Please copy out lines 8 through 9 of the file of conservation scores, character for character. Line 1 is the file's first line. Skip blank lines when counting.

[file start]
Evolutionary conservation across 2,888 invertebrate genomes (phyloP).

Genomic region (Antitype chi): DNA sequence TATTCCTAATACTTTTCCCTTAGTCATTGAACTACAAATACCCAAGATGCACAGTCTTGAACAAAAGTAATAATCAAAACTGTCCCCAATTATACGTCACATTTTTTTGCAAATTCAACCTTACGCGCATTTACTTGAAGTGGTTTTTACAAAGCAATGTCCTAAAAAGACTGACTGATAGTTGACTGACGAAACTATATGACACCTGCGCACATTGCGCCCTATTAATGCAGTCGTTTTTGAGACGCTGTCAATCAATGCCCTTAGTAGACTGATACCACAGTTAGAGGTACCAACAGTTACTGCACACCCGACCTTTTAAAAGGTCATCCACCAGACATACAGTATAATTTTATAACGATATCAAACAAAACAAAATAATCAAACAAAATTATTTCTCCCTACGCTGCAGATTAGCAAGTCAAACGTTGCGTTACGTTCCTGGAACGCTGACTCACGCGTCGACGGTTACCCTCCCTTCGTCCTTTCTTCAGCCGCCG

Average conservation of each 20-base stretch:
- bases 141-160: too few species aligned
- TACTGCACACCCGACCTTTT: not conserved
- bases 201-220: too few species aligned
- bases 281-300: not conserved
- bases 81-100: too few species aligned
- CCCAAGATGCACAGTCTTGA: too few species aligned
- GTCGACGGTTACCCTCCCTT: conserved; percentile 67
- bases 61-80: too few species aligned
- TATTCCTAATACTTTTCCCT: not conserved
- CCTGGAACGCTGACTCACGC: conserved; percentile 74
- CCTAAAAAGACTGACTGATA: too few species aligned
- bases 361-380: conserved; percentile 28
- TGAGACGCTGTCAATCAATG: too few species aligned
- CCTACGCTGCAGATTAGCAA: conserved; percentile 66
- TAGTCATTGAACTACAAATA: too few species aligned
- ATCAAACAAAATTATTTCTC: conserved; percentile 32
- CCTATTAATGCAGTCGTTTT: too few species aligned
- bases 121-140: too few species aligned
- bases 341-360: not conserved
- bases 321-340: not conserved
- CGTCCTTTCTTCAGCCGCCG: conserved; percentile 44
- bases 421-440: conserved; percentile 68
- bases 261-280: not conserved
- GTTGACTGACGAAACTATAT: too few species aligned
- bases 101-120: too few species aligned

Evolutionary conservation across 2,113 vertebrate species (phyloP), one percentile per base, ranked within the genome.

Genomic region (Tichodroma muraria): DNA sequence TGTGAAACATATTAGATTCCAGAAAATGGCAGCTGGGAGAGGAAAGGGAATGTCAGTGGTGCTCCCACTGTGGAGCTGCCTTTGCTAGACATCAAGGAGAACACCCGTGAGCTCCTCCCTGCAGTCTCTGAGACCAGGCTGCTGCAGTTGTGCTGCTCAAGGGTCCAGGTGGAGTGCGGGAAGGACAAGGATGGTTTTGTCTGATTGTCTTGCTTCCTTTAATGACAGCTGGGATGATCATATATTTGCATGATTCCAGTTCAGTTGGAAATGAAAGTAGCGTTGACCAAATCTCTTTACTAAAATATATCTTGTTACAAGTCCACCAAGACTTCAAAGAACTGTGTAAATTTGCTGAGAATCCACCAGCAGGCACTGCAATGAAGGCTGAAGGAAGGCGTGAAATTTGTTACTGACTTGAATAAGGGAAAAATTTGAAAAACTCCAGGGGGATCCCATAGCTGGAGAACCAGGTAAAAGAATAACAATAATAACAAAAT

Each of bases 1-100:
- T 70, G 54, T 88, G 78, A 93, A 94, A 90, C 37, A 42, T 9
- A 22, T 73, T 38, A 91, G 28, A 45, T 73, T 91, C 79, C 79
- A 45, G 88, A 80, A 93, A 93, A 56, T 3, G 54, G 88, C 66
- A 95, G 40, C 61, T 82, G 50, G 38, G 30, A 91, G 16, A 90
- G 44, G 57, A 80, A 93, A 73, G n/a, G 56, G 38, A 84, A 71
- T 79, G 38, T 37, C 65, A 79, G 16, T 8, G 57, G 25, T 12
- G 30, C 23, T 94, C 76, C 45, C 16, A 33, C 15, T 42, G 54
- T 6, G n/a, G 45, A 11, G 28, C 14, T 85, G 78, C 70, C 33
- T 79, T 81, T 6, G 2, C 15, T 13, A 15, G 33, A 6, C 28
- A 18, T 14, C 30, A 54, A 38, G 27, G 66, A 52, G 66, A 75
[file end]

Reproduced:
- bases 81-100: too few species aligned
- CCCAAGATGCACAGTCTTGA: too few species aligned